I was apparently not alone in finding Kevin to be the most Coltrane of all the Coltrane volunteers, even though I never heard him play an instrument. It was his open heart and mind that reminded us of that legend, his very human commitment to being a “force for good,” and his earnest desire to learn everything he could, especially regarding jazz musicians.

Kevin’s capacity for self-reflection and improvement was only outdone by his indefatigable care for things beyond himself. A professional mediator for many years, he was a natural at being “the oil in troubled water.”  As a Coltrane volunteer, Kevin was known for being the perfect person to consult with when things got stressful. Never dull, it was amazing to listen to him talk to others about whatever they happened to be an expert in. Kevin asked great questions and always seemed to have something profound, grounding, or just plain thoughtful to say.

I think maybe what I’ll miss most is that smile he had that instantly warmed the soul. 

It was a great honor and pleasure to work with Kevin, and to get to call him friend.  He is deeply missed and appreciated.

Photo of Robert DeSimone on an balcony in a tuxedo with a cigar.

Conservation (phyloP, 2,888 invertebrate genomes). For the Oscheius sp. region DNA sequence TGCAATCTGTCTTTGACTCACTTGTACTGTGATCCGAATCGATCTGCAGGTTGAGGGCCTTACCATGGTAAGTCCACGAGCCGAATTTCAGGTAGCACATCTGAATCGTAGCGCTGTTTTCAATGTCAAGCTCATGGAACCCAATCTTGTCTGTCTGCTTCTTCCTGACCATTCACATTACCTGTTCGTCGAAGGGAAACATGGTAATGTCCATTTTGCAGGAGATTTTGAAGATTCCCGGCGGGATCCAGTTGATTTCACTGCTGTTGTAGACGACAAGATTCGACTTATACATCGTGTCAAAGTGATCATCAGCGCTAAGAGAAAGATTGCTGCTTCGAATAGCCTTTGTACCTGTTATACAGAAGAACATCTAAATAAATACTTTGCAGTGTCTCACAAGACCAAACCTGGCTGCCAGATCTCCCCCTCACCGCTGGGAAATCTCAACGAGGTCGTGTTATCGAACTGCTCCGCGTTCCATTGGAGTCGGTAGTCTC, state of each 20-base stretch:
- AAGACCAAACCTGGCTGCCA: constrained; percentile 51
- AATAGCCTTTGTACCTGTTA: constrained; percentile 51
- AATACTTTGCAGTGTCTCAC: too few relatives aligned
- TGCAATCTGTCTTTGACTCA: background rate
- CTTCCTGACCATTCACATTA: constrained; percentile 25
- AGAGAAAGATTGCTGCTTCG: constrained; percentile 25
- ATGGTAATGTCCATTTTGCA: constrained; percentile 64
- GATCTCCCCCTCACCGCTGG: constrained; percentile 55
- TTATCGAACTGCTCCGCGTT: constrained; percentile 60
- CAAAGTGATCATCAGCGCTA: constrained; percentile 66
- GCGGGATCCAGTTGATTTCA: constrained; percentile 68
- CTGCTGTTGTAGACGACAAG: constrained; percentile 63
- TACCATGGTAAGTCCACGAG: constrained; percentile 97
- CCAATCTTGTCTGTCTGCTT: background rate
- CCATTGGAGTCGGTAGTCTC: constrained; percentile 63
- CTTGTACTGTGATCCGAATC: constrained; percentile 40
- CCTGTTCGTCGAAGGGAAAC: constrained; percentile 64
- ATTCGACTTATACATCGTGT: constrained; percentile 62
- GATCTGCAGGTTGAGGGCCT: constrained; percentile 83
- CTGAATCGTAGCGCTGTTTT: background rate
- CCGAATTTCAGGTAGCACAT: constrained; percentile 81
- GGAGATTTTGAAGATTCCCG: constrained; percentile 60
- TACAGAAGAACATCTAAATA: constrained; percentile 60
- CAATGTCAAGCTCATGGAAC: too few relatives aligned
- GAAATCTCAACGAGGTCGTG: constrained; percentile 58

Robert DeSimone

Robert DeSimone was my classmate in the Leadership Huntington Class of 2001. A lion of a man, we were never quite sure he got the whole “leading from behind” thing that was really the thrust of this community leadership organization. Still, he was an enthusiastic participant. He definitely made a deep contribution, reminding us that there are people in this world who are simply natural born leaders. Ones with good hearts and minds to match their powerful charismas at that.

Robert’s good-natured advocacy of this fact led him ultimately to be dressed in a toga with a makeshift wreath of laurel on his head as he took on the role of Julius Caesar in a series of skits that were part of the class. I hope to someday locate and transcribe the video of them. Until then, I’ll treasure the memory.

Last I spoke to Robert was maybe ten years ago. He was thinking about his girls, who’d been adopted from Ukraine. He was ardently searching the world for their sister, whom he eventually found. He was also excited about work he was doing to get major corporate leaders to understand their enlightened self-interest and thus adjust their business practices to help save us all.